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Iran tensions

Foreigners flee region as Iran strikes back at US

Evacuations weighs on economy as Tehran enacts 'revenge scenario'

Coffins of the commander of the Quds Force of the Iranian Revolutionary Guard Qassem Soleimani and Abu Mahdi al-Mohandes, the deputy head of the predominantly Shia Muslim Popular Mobilization Forces are carried on a truck surrounded by mourners during a funeral procession in Tehran.   © AP

TEHRAN/ISTANBUL -- Foreign workers are leaving Iraq and Iran amid rising tensions following Tehran's missile attacks on U.S.-led forces in Iraq after the killing of Iranian military commander Gen. Qassam Soleimani.

The evacuations by the international community will weigh on a regional economy that has already been battered by sanctions and conflict.

Japanese trading house Toyota Tsusho said it is considering a temporary evacuation of Japanese employees in Iran.

EgyptAir said Tuesday that it has suspended flights to Baghdad for three days "for the safety of our passengers and planes and until the security situation stabilizes in the city."

Oil companies are reportedly pulling employees from the suburbs of the southern Iraqi city of Basra, near the Iranian border. The Iraqi oil ministry said Friday that employees of U.S. oil companies were leaving the country, claiming that there would be no impact on the industry. But there are signs that the exodus is growing.

The Philippines has created plans to evacuate 6,000 nationals in Iraq and 1,600 in Iran if their safety is threatened.

The burial for Soleimani, leader of the elite Quds Force killed by an American airstrike last week in Baghdad, was postponed Tuesday after at least 56 people died in a stampede at the funeral procession. The stampede occurred as tens of thousands of people crowded the streets for Soleimani's funeral in his hometown of Kerman.

The Iranian parliament passed legislation Tuesday designating the U.S. Defense Department as a terrorist organization. Ali Shamkhani, secretary of Iran's Supreme National Security Council, had said his country is considering 13 "revenge scenarios" for Soleimani's killing.

Even the weakest scenario "can be a historic nightmare for the Americans," Shamkhani said.

The options, as well as Wednesday's missile strikes, are believed to include attacks on vessels passing through oil shipping lanes in the Strait of Hormuz.

"Geopolitical tensions are at their highest level this century," United Nations Secretary-General Antonio Guterres said Monday.

Saudi Arabia's foreign minister Prince Faisal bin Farhan also called for avoiding further escalations.

Experts think Iran wants to avoid a full-on clash with the U.S., given Washington's military power. But the Middle Eastern country's leadership faces pressure from hard-line conservatives to take decisive action in response to the airstrike.

Any death of American citizens caused by Iranian retaliation could cross the red line for President Donald Trump and potentially ignite an uncontrollable cycle of attacks in the region.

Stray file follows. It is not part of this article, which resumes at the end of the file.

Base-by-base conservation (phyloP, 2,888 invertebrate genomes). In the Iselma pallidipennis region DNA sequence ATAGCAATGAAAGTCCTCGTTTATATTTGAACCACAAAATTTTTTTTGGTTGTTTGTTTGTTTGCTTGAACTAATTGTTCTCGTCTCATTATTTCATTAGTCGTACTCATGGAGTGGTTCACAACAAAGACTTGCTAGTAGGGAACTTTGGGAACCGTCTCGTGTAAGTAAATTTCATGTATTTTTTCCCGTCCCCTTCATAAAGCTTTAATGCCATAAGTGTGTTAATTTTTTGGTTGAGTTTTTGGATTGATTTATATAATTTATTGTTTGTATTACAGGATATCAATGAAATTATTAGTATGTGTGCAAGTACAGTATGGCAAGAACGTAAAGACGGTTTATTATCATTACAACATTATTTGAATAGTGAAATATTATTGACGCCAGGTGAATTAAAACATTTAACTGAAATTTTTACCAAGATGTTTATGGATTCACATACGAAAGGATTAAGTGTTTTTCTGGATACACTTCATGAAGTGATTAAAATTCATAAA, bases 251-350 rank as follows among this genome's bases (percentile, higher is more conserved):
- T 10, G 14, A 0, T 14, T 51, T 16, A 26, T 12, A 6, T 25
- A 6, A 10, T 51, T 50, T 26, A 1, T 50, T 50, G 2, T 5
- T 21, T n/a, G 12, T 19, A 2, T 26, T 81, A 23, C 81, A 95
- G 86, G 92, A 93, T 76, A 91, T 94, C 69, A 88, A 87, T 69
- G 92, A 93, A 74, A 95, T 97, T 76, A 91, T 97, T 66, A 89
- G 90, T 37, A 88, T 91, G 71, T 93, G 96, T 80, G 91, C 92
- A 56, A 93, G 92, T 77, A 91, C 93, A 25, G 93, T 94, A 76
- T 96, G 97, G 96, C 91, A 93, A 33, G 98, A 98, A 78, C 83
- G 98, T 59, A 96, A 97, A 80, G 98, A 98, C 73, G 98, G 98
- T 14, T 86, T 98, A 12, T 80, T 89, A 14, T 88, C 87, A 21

The international community is largely critical of the U.S. decision to kill Soleimani. Iran could choose not to act in the short term, looking to draw other countries to its side.

The death of Soleimani, who is considered a hero in Iran, has fueled anti-American sentiment and patriotism even among Iranians normally critical of the regime.

"As an Iranian, the U.S. actions are completely unacceptable," said a 36-year-old shop owner, who also slammed Trump for threatening to strike Iranian cultural sites.

Others are concerned about the possibility of a military clash, especially as Iran's economy suffers from U.S. sanctions.

"I don't want our government to retaliate too strongly," a 48-year-old office worker said. "The U.S. is just looking for an excuse to attack Iran."

The value of the Iranian rial fell following Soleimani's killing. A further escalation in tensions could raise living expenses for the Iranian public.

The growing tensions in the Middle East also are forcing Japanese companies to reevaluate their presence in Iran. Trading houses that conduct oil-related operations in Iran are gathering information to determine whether they need to relocate their staff out of the country or to tell them to stay at home.

Japan Tobacco, which began selling cigarettes in Iran in 2002 and now controls 60% of the market, is not weighing an evacuation at this time.

Thirty Japanese companies had bases in Iran as of October 2018, according to the Japanese Foreign Ministry. A total of 714 Japanese citizens lived in the country at that time.

But despite its enthusiasm about Iran's business potential, Japan Inc. has struggled to make its commitments bear fruit.

Textile and chemicals trading house Chori had been supplying automobile paint to the country, but following Trump's decision to leave the Iran nuclear deal in the summer of 2018, the company retreated from the market the following year.

Osaka-based chemical company Kansai Paint left the country in 2018.

Mitsubishi Motors exported as many as 3,000 cars to Iran in 2016 but has recently halted exports there citing tougher custom procedures.

Additional reporting by Masamichi Hoshi and Ryosuke Hanafusa in Tokyo.

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